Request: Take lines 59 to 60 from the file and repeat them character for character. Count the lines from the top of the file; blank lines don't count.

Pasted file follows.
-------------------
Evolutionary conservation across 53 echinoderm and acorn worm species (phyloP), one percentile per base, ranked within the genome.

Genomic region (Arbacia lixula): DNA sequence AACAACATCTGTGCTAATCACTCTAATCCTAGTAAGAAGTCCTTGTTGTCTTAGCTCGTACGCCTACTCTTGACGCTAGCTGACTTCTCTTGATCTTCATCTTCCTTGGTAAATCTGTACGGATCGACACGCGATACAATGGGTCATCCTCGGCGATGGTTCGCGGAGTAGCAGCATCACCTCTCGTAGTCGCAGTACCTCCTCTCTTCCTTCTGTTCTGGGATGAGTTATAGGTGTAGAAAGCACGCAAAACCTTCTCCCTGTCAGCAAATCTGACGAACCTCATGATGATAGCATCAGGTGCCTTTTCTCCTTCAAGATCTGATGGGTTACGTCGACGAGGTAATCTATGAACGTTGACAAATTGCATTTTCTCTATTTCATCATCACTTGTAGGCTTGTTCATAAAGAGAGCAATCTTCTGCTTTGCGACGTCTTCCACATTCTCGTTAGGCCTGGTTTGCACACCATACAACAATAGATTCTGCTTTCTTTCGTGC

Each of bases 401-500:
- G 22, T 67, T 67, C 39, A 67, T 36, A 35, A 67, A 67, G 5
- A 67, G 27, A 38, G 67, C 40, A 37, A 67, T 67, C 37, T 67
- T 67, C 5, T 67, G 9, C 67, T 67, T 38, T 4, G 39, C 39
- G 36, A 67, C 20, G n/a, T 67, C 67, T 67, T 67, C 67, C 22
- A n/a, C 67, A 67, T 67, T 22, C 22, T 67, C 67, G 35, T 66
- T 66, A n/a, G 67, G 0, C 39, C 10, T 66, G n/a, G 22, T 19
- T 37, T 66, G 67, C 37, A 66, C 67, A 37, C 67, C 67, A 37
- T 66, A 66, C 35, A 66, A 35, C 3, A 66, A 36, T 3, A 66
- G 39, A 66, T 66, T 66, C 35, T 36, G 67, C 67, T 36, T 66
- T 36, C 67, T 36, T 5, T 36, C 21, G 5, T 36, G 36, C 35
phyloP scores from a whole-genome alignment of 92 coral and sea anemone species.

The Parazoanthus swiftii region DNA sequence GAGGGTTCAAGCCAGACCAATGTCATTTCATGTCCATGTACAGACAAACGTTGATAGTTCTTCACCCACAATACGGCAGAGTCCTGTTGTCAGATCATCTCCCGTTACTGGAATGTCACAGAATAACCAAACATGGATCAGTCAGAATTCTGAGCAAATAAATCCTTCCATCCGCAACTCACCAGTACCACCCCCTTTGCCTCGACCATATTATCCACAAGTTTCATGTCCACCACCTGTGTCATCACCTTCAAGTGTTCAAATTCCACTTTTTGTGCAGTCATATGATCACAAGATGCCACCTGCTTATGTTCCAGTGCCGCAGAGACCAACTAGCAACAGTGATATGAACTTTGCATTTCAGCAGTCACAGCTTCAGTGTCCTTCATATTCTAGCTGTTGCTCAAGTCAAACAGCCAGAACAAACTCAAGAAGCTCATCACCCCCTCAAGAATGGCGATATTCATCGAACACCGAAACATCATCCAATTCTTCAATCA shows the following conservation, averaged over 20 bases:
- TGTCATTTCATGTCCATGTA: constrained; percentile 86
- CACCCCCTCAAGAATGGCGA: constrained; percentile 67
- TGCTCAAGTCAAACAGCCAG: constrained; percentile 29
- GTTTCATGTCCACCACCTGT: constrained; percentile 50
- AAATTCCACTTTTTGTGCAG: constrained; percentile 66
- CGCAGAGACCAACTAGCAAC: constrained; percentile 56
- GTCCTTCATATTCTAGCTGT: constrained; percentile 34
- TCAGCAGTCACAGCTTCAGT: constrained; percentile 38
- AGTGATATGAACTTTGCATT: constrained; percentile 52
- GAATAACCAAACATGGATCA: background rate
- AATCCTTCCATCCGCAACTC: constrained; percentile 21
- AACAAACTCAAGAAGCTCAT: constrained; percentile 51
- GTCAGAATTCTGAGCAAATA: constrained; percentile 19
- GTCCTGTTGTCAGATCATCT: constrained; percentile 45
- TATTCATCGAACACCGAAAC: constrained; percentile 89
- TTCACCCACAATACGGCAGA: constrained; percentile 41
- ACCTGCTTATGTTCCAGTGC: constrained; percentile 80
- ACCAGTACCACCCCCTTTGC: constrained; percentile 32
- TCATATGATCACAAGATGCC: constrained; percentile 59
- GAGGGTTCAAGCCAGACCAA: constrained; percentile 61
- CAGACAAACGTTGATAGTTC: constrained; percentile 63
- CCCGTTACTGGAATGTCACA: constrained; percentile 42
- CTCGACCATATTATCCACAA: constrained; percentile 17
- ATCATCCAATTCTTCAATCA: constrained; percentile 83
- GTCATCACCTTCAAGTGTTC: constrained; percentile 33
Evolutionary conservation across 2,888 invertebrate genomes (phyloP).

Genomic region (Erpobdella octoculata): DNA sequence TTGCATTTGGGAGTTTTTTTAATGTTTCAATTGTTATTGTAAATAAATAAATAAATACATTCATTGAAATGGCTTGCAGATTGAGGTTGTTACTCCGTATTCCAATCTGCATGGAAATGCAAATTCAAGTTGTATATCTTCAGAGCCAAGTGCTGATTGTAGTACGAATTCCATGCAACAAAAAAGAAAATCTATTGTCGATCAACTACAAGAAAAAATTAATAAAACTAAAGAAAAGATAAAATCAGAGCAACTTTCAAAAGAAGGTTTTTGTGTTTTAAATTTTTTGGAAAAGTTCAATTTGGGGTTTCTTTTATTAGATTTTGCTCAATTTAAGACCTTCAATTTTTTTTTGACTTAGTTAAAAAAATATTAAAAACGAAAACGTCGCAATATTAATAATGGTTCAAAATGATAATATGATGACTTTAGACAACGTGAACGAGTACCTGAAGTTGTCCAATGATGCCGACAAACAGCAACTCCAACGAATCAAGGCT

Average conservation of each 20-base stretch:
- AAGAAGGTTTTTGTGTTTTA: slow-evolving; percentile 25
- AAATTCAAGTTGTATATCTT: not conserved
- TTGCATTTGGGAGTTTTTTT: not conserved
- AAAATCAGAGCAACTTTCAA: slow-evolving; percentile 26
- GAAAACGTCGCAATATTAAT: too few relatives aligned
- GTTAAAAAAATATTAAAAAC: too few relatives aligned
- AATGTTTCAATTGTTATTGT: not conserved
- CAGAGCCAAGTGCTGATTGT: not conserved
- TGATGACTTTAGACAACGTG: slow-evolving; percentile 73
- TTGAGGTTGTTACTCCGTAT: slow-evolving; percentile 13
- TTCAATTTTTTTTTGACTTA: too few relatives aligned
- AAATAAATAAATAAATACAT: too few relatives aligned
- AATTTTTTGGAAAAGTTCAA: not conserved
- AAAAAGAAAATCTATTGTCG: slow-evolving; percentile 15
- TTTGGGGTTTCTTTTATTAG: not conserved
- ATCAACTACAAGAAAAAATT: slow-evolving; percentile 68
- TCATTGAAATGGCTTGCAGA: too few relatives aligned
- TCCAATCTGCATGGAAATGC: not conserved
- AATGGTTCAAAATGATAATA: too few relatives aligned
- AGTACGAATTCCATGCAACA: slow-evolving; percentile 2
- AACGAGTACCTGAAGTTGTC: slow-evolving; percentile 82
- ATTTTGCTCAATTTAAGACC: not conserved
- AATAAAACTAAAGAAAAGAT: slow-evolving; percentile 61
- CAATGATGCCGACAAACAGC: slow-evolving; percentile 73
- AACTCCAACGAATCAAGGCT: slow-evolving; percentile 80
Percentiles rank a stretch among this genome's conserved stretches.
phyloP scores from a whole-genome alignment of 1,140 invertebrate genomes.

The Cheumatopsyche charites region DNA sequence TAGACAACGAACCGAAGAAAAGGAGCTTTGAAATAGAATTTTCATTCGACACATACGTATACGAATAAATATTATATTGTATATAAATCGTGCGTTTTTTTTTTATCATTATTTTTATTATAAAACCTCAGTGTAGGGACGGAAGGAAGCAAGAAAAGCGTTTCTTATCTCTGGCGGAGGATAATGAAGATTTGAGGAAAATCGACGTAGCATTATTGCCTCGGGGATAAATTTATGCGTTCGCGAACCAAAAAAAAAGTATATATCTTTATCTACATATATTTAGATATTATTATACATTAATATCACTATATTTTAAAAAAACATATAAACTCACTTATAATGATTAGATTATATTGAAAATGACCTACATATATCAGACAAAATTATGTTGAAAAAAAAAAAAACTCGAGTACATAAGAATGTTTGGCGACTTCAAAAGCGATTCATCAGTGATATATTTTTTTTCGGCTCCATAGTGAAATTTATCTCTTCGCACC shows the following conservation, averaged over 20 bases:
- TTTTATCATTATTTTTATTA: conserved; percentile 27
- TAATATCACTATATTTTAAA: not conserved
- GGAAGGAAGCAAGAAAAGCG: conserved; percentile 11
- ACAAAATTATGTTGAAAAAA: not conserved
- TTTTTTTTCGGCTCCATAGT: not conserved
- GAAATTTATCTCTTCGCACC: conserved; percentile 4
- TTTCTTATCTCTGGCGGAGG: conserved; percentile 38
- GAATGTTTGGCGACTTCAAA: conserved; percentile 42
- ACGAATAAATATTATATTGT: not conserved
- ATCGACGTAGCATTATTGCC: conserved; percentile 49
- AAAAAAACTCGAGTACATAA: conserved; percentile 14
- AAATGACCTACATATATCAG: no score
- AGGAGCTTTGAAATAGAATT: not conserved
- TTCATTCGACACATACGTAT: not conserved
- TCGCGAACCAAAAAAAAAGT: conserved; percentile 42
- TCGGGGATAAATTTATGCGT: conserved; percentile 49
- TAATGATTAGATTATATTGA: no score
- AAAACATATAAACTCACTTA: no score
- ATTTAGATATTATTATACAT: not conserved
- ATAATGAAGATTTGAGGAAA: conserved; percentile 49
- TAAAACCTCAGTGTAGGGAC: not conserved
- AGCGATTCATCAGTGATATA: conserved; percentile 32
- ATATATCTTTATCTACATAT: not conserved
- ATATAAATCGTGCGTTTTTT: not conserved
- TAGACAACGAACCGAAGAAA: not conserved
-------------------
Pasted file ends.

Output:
- ATCAACTACAAGAAAAAATT: slow-evolving; percentile 68
- TCATTGAAATGGCTTGCAGA: too few relatives aligned